Revolutions, as we all know, take a long time. Frequently they consist of various chapters and phases, but all feature an increasing growth rate and hugely ambitious goals. The industrial revolution began around the mid-18th century in the textile and metals sector, and then spread to other sectors and other technological evolutions and continues to this day which, effectively, represents its fourth chapter: the digital revolution and industrial internet.
Confirmation of the gradual processes involved in a revolution can be seen in our company: only slightly more than a year ago, Avio Aero created the first two Italian apps - InventApp and Se.M.Pre. – dedicated to supporting industrial processes and hosted on the Predix industrial cloud.
Already there have been several occasions when we have noticed that something “brilliant” was happening in our factories. Recently we talked about the LEAP program and the demanding – as well as massive – production volumes and complexity it entails: by the end of 2018 the investments made to fulfill the ultra-modern and evolved production lines dedicated to the LEAP case (the external casing for the engine’s low pressure turbine) will amount to a total 60 million euros. For now the name is LEAP, but one day these new flexible cells may clearly be used to work on other casings belonging to other aviation engines.
For now we are concentrating on how, rather than what, these lines will work. The innovative aspects that have so impressed and astonished institutions and customers (such as Snecma and Boeing, in the case of LEAP) reside essentially in two characteristics which the Brindisi team label as ‘unmanned’ and ‘digital’.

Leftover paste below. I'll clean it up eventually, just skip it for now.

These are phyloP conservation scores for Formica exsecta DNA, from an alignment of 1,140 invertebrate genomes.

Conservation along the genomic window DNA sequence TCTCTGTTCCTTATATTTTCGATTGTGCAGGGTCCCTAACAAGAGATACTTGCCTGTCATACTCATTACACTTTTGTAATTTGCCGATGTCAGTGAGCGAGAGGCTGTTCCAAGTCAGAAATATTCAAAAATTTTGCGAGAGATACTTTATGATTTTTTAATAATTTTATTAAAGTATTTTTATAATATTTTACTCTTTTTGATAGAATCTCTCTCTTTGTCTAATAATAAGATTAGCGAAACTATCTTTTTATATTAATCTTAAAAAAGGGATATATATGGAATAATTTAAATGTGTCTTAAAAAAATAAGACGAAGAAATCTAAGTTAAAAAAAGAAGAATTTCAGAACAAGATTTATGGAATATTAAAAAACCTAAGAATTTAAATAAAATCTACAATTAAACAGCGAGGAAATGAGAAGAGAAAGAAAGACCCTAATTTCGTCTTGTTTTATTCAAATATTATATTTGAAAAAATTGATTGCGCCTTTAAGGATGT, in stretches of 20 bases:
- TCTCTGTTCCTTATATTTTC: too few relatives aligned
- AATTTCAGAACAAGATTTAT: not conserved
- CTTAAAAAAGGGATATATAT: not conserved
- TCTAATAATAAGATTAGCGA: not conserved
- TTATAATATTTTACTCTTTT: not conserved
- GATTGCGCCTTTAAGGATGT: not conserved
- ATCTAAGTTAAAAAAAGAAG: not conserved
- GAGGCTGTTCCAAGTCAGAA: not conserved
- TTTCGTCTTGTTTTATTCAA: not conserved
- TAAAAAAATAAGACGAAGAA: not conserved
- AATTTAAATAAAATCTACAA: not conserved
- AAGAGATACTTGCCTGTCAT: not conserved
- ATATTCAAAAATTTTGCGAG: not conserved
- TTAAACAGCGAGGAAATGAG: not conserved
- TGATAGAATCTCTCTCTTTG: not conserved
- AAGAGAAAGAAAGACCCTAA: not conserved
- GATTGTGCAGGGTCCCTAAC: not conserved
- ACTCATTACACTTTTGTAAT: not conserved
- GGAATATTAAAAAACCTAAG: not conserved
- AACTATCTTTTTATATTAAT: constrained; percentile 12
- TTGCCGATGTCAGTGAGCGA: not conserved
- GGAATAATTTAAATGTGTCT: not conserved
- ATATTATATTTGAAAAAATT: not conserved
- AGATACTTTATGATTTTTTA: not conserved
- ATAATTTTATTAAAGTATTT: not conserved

The Brindisi Frames & Cases center of excellence has been equipped with 4 new lines (2 already functioning and 2 which will be active by the end of the year). These – to simplify considerably – resemble the rails along which these large cases with a maximum diameter of 120cm are transported, passing through up to 5 workstations on each line and undergoing roughly 7 process phases: the case arrives as a basic semi-finished item and leaves ready for checking, commissioning and delivery.
So far, this all seems pretty normal in today’s industrial context, if it weren’t for the technological and connective level that these lines come with, thanks to the supervisor. Each line has its own supervisor: this is a software active on a workstation with a 21” screen at the beginning of the line which acts as its real interconnected brain. This brain not only manages the path, the pauses, the timing of activities and cycles of each case, but is also equipped with a remote control function. This means that the Cell Leader, the Manufacturing Engineer or the technical supervisors of the Brindisi Center of Excellence at any moment, wherever they may be – thanks to a simple internet access and their own pc – can monitor, verify and even take operative control of a supervisor software active on a production line. In the middle of the night, during shift changes, Sunday evenings or during a national holiday: no problem, any kind of glitch or urgent need can be handled in an ‘unmanned’ manner, without any physical presence at that moment.